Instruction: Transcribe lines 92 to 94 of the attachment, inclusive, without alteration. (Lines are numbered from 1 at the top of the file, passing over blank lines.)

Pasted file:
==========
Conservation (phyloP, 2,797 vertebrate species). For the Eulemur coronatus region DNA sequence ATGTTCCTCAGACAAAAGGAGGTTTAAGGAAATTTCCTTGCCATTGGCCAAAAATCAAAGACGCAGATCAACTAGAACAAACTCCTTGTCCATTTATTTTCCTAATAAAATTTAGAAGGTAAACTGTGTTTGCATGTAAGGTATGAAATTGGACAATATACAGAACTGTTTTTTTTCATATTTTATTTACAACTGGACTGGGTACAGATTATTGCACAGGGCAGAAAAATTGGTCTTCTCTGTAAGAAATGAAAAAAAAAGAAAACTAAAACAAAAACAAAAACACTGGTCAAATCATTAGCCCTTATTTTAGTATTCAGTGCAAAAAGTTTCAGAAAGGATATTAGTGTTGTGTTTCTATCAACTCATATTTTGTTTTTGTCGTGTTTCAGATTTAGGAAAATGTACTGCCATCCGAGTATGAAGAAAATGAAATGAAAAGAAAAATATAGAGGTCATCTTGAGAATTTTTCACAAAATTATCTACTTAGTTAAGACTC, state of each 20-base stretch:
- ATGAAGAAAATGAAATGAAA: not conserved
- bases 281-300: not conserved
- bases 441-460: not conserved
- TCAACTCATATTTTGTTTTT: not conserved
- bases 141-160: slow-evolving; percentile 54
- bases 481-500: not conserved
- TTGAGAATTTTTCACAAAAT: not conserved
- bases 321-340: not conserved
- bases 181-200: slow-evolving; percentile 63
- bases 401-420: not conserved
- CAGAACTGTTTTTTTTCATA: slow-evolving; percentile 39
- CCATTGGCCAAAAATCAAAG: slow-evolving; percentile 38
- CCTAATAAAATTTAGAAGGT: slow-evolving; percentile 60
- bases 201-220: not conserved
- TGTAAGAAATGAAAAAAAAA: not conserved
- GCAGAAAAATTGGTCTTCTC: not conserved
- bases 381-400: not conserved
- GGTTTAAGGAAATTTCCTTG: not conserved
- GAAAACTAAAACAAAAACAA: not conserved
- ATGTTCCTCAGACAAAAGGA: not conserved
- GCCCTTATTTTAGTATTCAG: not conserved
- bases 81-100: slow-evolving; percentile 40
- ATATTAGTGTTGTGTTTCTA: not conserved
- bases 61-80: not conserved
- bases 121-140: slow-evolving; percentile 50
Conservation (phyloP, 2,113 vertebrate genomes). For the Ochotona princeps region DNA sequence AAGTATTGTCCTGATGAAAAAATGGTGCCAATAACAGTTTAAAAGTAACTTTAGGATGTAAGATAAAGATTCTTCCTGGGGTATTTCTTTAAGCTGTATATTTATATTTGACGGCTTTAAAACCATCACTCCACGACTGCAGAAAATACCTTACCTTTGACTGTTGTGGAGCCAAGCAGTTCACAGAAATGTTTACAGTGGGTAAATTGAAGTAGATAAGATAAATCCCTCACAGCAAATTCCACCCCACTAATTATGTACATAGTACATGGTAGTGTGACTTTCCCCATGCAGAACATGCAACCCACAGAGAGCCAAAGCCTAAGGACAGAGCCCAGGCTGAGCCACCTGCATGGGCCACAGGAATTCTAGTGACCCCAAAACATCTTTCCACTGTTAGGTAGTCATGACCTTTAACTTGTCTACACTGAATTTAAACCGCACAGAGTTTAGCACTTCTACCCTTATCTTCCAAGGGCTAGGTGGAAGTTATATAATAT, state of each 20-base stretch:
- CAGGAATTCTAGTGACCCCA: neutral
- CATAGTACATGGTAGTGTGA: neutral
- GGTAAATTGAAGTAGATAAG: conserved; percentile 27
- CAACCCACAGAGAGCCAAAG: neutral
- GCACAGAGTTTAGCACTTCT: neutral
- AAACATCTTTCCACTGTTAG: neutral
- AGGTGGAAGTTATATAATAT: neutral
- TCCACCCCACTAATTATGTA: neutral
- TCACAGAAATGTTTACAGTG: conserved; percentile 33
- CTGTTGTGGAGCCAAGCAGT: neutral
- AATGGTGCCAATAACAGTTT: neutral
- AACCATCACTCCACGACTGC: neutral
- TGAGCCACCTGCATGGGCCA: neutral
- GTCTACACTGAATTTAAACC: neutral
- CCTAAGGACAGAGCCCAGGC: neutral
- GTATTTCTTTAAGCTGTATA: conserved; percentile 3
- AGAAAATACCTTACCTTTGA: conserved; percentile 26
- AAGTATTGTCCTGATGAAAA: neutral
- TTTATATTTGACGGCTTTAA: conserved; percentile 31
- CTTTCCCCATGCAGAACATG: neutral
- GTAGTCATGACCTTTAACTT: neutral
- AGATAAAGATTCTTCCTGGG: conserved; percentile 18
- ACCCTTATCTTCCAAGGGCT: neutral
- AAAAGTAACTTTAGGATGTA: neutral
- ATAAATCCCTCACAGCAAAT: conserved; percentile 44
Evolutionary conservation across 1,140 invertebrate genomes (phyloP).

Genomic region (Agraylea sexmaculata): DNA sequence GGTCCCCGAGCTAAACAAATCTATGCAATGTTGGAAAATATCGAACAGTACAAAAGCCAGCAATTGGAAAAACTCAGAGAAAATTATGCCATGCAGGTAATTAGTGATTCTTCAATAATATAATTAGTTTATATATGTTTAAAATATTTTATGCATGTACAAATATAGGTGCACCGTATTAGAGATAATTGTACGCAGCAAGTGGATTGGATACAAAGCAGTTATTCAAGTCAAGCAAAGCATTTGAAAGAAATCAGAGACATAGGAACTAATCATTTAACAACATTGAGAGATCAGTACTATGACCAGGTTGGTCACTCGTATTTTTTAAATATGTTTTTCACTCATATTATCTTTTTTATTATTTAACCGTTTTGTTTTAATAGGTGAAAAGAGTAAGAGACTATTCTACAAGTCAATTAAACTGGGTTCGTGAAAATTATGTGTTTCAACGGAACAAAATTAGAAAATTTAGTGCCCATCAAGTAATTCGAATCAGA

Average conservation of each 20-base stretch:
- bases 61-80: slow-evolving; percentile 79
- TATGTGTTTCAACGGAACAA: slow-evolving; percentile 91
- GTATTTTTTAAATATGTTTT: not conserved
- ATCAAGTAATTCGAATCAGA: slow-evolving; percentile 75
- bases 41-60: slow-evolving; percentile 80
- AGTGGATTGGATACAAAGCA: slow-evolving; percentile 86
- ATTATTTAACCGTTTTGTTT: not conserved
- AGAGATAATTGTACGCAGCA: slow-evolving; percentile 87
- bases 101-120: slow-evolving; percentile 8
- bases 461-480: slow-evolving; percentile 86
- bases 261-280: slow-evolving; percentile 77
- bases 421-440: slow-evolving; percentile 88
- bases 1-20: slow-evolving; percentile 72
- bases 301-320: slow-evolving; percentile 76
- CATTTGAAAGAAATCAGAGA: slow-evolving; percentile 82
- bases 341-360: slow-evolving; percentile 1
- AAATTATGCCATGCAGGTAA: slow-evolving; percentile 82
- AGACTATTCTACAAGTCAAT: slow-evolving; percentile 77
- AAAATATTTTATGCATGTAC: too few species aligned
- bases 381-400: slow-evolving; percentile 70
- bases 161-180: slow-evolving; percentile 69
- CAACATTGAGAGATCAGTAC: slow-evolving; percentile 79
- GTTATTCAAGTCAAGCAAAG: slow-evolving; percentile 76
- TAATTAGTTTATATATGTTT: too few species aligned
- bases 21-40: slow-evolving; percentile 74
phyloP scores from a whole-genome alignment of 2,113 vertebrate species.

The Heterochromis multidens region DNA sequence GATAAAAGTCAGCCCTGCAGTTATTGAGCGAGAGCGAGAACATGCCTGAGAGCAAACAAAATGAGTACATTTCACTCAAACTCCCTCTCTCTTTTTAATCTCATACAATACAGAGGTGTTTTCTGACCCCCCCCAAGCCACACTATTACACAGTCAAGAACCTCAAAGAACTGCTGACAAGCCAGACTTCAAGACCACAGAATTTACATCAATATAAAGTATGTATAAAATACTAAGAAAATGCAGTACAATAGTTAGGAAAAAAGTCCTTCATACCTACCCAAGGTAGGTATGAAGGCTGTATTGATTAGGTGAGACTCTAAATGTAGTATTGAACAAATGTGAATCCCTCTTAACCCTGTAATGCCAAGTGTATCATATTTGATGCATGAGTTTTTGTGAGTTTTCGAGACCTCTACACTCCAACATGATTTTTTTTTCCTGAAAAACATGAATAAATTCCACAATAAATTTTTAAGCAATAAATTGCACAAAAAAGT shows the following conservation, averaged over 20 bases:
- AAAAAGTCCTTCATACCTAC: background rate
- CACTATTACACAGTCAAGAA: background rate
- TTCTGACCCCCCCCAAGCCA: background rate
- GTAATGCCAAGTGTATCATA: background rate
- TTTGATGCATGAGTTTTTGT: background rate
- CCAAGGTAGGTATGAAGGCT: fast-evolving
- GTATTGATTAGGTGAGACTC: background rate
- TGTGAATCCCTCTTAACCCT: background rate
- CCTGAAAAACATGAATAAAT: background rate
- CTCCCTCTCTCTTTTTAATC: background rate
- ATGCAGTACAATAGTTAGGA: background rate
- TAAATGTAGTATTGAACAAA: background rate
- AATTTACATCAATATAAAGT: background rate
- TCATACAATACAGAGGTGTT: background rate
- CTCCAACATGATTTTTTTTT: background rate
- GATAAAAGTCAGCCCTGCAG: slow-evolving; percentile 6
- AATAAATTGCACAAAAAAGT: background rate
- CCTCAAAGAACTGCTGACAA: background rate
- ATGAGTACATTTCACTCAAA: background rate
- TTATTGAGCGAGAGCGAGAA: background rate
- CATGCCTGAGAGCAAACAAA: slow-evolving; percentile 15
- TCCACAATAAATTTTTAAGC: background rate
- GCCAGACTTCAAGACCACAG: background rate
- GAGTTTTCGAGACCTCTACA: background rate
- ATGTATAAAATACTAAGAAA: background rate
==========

- CTCCCTCTCTCTTTTTAATC: background rate
- ATGCAGTACAATAGTTAGGA: background rate
- TAAATGTAGTATTGAACAAA: background rate